Review: 2022 Harvest Rock @ Rymill & King Rodney Parks (Adelaide) Part 1

The inaugural Harvest Rock festival was staged in Adelaide 19-20 November, 2022.

Harvest Rock was held at Rymill Park (Muralawirrapurka) and King Rodney Park (Ityamai-Itpina) in Adelaide (19-20 November) across two stages, the lesser Vines Stage and the Harvest Stage, as well as the Little Harvest children's area, with the option of an intimate high-end dining experience lunch if so desired.

Early Saturday afternoon, musical proceedings commence on the Harvest stage somewhat appropriately with Australian Rock Collective presenting Neil Young's 'Harvest' album live.

Playing through the classic country rock LP, the band cover the album respectfully but without attempting to copy it. Alternating lead vocals are handled by Darren Middleton (Powderfinger), Kram (Spiderbait) and Davey Lane (You Am I), and it is a mellow start before Davey introduces: "Are you ready for the country. . . because it's time to go," and the band go all honky tonk.

The band is pared down to four for the abstract sparseness of 'There's A World'. The guitar distortion at the end of 'Alabama' bleeds into Kram's solo acoustic introduction to 'The Needle And The Damage Done' before the set ends with the epic country-rock apocalypse of 'Words (Between The Lines Of Age)' when the band let loose, allowing themselves less restraint than the performance of the early half of the album.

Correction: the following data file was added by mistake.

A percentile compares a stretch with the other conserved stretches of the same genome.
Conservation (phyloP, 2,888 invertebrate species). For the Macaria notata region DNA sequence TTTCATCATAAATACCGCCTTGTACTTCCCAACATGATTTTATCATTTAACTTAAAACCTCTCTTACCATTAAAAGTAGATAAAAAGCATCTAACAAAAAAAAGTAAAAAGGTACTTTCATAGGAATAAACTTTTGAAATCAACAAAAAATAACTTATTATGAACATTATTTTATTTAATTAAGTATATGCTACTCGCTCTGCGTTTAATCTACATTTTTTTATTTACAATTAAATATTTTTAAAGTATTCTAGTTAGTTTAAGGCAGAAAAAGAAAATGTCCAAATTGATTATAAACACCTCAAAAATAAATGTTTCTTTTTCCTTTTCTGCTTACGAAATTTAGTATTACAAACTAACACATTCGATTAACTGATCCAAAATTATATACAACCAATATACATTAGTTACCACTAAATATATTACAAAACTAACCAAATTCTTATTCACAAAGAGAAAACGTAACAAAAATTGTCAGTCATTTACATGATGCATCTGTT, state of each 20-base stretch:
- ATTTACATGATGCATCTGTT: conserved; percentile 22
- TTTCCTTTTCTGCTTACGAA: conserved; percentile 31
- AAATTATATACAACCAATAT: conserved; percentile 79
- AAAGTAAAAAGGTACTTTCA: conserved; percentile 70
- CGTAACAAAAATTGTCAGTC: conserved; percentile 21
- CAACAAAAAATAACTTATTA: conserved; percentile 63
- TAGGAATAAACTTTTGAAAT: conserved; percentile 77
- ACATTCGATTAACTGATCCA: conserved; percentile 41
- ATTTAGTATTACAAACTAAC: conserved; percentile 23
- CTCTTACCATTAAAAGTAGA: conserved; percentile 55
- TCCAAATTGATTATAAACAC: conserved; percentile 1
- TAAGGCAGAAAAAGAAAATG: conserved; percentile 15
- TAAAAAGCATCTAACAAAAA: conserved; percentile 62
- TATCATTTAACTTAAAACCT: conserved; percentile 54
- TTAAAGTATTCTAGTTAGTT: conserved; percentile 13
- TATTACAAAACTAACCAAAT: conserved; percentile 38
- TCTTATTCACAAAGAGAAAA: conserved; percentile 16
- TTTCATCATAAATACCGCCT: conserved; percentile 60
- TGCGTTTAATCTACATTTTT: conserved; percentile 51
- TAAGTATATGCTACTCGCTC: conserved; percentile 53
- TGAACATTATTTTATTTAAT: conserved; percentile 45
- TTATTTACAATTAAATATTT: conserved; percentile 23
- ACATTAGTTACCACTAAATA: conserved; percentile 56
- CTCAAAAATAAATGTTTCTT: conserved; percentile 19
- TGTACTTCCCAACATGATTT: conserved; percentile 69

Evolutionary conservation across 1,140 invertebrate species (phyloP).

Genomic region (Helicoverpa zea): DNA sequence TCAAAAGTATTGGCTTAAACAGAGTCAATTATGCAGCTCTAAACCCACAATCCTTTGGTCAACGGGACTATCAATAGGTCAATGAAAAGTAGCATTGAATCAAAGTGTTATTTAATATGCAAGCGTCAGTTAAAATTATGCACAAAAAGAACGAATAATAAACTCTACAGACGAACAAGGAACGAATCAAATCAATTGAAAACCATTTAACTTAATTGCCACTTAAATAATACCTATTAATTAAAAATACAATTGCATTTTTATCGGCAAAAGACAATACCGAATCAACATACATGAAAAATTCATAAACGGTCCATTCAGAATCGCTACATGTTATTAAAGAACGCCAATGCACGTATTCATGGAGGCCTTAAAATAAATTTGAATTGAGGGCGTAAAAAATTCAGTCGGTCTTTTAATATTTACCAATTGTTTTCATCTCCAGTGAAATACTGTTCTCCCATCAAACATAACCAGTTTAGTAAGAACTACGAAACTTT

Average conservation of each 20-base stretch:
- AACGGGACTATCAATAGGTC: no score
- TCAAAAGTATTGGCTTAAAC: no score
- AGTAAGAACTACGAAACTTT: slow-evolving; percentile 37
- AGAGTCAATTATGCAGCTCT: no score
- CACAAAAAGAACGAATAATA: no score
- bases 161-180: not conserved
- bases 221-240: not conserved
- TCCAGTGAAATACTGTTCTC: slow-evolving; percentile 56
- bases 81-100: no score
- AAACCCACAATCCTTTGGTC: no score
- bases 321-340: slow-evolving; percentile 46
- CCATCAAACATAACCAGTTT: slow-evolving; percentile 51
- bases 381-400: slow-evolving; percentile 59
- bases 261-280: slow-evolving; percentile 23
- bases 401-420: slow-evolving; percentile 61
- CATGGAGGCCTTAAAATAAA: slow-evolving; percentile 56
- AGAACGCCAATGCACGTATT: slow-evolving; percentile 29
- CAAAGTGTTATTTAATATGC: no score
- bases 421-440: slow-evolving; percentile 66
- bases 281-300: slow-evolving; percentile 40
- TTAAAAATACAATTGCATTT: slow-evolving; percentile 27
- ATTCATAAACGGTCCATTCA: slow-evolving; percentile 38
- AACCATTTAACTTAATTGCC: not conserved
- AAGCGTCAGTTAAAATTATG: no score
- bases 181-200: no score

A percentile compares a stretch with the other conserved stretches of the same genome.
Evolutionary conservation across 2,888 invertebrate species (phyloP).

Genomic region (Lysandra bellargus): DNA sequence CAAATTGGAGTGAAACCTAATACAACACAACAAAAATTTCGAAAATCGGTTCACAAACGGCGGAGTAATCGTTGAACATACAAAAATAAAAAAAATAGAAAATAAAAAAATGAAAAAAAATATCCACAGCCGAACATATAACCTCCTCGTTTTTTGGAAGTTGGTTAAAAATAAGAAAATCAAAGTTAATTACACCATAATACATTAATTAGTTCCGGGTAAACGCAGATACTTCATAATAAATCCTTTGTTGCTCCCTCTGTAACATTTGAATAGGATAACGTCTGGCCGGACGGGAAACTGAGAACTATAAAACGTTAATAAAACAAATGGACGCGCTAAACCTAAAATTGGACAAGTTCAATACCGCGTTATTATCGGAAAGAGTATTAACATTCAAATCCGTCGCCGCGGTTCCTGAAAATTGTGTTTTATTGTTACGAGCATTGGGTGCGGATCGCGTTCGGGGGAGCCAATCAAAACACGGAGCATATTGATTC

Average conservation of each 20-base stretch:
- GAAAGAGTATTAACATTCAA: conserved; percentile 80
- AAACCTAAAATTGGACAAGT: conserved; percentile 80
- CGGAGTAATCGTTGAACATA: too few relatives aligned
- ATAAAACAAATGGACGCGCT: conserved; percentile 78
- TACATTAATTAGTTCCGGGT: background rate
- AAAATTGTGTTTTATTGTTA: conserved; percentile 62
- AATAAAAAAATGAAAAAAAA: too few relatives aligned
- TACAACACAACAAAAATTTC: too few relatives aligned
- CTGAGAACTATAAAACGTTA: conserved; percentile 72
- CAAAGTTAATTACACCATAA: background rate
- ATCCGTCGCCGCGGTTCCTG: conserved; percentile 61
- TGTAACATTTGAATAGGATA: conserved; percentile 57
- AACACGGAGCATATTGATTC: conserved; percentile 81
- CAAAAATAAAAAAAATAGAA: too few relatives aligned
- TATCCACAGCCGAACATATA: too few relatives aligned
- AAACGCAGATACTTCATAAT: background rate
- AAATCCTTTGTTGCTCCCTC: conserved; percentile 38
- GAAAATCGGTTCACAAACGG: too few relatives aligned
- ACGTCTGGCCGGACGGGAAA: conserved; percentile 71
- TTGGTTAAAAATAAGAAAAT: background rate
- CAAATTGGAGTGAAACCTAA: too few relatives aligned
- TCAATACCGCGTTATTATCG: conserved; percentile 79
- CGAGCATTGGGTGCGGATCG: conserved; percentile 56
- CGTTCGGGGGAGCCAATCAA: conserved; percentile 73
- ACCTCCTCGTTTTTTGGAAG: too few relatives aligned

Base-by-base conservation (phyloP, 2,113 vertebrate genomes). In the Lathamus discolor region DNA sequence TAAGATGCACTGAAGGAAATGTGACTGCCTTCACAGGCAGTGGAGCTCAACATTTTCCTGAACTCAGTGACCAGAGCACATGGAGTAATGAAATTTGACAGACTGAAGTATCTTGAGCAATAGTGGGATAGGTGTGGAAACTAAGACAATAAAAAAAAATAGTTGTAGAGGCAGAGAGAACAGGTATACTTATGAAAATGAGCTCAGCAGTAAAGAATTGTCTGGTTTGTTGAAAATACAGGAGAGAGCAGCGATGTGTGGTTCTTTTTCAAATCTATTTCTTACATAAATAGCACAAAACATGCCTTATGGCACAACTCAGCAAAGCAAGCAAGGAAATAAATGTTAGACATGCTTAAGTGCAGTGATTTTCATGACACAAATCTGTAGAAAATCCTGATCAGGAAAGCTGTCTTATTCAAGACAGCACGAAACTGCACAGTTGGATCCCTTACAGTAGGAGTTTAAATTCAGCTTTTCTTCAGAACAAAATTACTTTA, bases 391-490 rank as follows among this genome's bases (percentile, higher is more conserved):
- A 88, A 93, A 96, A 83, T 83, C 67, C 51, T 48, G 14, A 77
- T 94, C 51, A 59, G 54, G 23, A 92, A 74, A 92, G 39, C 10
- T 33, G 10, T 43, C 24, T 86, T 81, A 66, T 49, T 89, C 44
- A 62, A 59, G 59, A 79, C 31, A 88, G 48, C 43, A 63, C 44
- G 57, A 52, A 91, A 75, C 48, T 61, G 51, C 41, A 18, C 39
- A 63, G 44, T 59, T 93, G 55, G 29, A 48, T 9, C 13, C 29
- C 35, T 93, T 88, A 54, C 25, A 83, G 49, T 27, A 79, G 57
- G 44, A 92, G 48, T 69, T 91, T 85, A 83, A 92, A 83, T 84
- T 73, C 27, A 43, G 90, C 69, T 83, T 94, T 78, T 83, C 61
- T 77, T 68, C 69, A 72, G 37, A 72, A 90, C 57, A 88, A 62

Australian Rock Collective - image ©

Allen Stone on the Vines Stage started his set with a couple of very American, laidback, soulful songs with a funky drummer backbeat and room for guitar and organ soloing that although just rising above middle of the road, seemed in the early afternoon with the skies still blue, a nice festival fit to evoke cheerful, feel-good vibes among the audience.

On the Harvest stage, Marlon Williams played a set that transcended time and space, embracing his Maori heritage as well as a love for the purer music of an earlier time.

He commenced with 'E Mawahe', a solo a capella song (in Maori) before his band joined him while he sang in a timeless country wail on 'Easy Does It'.